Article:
Interpreting Kruskal-Wallis test


New Member
My question arises from a paper I read. Two groups are compared using the non-parametric Kruskal-Wallis test. Neither group has data that is normally distributed. Group A data is skewed low and has a mean that is lower than the median. Group B data is skewed high and has a mean that is higher than the median. Group A has a lower mean but a higher median than group B. The analysis provided in the paper stated the groups are different (p<0.01) by Kruskal Wallis (which in itself surprised me). But they also stated group B had higher results than group A, but that is based on the mean, but if one used the median value you would assume that A was higher than B. Besides showing that the groups are different, does Kruskal Wallis allow you to state which is the higher of the two?


Omega Contributor
KW is typically used with 3 or more groups, not two.

It is based on rank ordering all of the values and seeing if one group had more highly ranked values than the other group. So yeah, I would imagine if you had a significant value you could try to discern which group had more highly ranked observations.


Super Moderator
KW is not a test of equality of medians or means (or it can only be interpreted that way if the shape and spread of the two distributions are identical). It can be interpreted in a broad sense as indicating which population "tends to" have higher values.

More specifically, if we're looking at just two groups (making the KW test equivalent to a Mann-Whitney test), then the null hypothesis being tested is that:

If you randomly select an observation Y1 from Population 1 and randomly select an observation Y2 from Population 2, then the probability that Y2 is greater than Y1 is exactly 0.5.


New Member
Thanks for the responses. The point that Mann Whitney or KW are not tests of mean or median is helpful, they are tests of ranks. But at some point, once a difference is noted between groups, researchers want to assign directionality to the difference. If group A and B are found to have different serum bilirubin by MW test, when writing a paper the researcher will want to state "disease X is characterized by higher (or lower) bilirubin values. In some cases the directionality is obvious. in the case I describe there is large overlap. In order to assign a directionality of the difference, there must be some quantitative way this is done. Is it done by looking at the sum of ranks?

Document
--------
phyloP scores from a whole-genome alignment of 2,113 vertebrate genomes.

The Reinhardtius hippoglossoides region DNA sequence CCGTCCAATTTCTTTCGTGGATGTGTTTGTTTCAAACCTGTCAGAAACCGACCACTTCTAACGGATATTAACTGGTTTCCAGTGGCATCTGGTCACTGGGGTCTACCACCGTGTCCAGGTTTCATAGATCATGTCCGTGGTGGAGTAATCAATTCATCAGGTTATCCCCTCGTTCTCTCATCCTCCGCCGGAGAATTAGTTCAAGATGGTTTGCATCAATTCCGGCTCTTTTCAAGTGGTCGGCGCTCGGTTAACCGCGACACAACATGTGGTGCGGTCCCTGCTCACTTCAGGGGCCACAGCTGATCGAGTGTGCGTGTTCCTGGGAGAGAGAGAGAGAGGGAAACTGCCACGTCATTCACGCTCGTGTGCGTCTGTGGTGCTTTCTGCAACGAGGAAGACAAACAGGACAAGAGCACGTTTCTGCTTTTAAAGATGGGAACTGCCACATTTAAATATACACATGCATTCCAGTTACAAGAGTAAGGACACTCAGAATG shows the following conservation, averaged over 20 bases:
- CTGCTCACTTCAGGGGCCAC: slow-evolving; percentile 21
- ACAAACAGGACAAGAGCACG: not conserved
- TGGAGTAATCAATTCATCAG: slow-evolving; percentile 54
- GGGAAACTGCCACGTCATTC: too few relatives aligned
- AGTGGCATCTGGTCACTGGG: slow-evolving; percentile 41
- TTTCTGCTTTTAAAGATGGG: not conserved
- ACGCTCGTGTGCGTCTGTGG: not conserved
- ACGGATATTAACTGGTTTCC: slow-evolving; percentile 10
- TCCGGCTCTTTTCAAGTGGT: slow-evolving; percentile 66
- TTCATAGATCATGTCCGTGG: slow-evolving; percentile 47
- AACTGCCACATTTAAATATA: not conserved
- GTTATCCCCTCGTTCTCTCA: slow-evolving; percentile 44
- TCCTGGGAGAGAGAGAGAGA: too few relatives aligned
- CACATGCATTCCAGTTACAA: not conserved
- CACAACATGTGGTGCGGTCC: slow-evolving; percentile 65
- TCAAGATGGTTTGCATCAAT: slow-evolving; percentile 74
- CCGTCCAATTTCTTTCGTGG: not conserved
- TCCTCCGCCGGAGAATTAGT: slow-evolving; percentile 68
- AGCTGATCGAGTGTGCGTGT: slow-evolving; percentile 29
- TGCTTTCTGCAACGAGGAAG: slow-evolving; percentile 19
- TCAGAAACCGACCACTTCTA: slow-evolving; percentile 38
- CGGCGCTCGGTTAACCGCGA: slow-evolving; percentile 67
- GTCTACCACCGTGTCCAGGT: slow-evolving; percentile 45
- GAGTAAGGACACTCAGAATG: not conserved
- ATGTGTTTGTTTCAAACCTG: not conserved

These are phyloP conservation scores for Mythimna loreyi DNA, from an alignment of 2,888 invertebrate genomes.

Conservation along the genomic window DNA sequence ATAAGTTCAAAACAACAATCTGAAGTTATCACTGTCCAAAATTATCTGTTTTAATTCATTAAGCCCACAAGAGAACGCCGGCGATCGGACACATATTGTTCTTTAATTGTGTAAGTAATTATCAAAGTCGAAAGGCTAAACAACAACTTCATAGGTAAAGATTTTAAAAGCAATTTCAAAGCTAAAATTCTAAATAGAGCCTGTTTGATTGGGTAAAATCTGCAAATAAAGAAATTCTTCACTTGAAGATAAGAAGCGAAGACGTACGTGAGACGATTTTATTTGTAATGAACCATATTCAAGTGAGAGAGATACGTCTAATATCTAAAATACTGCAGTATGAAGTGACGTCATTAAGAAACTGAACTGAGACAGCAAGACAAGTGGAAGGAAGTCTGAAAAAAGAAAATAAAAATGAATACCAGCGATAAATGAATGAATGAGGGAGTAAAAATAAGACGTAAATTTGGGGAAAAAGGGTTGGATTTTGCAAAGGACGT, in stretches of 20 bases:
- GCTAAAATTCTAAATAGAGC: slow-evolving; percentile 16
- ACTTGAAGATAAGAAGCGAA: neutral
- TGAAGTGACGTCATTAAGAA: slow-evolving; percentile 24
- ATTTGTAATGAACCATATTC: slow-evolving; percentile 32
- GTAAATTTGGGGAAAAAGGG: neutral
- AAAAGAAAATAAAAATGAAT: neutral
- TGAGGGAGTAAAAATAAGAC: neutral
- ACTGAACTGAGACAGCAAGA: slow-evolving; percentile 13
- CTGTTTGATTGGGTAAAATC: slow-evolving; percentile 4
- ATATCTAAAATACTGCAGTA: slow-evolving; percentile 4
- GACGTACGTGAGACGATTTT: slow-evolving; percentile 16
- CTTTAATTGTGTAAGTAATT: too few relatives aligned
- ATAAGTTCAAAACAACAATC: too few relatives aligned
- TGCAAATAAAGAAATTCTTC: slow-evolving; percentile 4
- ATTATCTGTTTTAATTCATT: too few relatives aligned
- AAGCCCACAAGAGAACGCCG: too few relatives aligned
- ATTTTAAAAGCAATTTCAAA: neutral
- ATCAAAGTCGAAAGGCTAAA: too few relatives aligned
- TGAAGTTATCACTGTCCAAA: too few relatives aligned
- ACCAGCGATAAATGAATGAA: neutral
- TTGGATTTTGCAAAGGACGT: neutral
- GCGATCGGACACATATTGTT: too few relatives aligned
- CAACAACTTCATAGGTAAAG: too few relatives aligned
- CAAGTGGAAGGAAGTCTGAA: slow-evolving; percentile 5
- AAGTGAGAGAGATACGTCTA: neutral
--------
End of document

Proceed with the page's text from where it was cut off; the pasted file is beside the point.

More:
TS Contributor
The sum of ranks will be higher in the sample that tends to have higher values. You can also use boxplots to have a visual "understanding" of which sample is featured by higher values.
For MW you can also compute the 'probability of superiority' statistic: more info HERE



New Member
Thanks to Gianmarco for the comments. Actually, it was the box plot that led me to question the authors comments about which group was higher. The spread of the data in each group was so odd that I believe the author and I came to different conclusions about the data. That is why I was looking for an objective approach to the issue. Again, thanks to all for the comments.


TS Contributor
hi gianmarco,
the probability of superiority is calculated using bootstrap? That could be a great measure for all kinds of two-sample tests I would say. Do you know of other cases where it is used?


TS Contributor
Hello rogojel,
do you mean in general, or in my R code?
The version of PS that I have seen so far is calculated on the basis of the U statistic. I believe that bootstrapping (or better yet, randomizing) PS in order to attach a p value would not be difficult to implement, but I have not the statistical background to say that it would be theoretically sound.
I happen to see the use of PS in a couple of articles, but it would be interesting googling a bit to see what pops up.